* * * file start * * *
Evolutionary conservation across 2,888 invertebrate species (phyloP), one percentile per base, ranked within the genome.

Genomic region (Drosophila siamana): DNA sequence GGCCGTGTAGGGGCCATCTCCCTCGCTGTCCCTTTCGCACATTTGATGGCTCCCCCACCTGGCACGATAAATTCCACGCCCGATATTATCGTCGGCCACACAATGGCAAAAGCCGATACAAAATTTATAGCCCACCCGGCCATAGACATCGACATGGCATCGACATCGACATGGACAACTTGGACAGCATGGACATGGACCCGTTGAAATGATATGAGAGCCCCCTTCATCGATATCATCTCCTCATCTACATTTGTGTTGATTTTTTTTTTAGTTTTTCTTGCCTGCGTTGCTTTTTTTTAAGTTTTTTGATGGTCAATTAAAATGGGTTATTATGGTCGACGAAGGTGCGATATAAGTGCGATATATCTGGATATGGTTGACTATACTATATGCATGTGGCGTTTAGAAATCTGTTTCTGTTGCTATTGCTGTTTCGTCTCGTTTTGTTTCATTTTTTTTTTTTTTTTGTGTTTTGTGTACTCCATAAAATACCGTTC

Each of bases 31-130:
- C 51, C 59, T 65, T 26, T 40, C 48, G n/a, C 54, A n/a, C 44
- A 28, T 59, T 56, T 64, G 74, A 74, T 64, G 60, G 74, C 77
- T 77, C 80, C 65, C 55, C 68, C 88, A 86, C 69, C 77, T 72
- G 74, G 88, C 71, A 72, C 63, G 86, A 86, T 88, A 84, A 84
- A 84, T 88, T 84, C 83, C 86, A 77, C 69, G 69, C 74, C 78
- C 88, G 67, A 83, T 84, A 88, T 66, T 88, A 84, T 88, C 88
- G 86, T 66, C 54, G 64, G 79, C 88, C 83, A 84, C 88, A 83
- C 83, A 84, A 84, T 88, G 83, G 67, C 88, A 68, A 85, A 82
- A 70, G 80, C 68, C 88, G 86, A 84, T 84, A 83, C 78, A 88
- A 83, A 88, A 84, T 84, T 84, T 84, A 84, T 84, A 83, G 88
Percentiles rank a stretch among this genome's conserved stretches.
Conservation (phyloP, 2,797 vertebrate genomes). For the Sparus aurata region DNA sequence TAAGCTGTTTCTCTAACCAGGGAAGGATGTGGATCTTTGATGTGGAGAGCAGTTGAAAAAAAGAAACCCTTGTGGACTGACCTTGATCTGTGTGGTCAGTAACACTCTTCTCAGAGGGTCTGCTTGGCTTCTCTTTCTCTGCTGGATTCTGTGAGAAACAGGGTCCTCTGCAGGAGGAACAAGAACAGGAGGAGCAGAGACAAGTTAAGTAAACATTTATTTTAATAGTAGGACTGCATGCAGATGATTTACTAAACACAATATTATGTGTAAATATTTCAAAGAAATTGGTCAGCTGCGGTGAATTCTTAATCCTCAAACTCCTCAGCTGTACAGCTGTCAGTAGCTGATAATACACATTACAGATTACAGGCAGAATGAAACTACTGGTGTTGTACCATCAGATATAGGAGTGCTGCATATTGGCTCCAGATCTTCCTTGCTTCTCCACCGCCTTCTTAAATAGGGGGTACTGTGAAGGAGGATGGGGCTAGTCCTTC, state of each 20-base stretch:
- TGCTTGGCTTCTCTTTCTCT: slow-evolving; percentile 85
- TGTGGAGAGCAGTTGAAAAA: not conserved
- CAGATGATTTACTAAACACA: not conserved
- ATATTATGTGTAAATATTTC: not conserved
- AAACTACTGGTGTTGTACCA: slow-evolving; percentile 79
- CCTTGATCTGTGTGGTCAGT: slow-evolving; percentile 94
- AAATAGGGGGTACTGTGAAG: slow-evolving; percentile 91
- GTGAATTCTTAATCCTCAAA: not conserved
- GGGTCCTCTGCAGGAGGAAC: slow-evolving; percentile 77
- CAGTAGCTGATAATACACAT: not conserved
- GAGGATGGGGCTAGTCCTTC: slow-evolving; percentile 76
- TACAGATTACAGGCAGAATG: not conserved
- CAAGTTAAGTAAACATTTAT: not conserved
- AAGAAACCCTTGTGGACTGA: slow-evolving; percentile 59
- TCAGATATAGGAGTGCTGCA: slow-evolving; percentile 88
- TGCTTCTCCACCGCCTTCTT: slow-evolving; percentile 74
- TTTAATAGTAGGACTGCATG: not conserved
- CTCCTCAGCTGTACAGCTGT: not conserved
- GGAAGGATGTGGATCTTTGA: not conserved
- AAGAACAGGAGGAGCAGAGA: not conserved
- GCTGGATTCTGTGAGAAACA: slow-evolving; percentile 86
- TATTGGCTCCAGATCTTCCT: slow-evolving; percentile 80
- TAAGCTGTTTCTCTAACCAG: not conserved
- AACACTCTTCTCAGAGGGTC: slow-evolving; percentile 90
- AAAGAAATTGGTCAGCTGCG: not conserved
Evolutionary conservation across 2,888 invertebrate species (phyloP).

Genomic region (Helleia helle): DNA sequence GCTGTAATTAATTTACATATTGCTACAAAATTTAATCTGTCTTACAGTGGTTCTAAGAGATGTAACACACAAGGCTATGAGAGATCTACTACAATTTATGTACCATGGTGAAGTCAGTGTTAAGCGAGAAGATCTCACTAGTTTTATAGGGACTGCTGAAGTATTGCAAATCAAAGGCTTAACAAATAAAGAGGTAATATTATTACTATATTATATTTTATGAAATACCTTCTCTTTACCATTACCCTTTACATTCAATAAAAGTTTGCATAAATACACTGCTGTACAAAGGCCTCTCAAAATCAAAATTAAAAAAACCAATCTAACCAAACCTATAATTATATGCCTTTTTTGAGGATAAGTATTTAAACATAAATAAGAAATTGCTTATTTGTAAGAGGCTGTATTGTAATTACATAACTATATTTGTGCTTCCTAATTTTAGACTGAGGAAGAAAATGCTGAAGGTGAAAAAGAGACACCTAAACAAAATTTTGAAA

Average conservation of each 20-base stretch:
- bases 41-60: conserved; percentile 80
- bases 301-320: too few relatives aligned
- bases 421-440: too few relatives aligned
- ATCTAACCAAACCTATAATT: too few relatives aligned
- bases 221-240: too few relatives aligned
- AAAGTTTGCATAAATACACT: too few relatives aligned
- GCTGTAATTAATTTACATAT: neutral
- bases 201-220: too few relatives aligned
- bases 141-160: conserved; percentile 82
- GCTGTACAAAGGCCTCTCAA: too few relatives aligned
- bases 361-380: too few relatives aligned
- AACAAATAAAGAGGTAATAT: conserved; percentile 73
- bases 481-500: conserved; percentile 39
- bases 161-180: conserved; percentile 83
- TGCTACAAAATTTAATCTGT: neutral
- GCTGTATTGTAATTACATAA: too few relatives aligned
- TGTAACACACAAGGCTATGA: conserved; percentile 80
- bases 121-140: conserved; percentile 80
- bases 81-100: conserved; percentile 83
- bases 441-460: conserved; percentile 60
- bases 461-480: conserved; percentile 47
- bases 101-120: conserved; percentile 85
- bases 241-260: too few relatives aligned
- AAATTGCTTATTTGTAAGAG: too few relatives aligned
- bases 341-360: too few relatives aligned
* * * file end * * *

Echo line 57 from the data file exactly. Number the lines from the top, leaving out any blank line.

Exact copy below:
- bases 161-180: conserved; percentile 83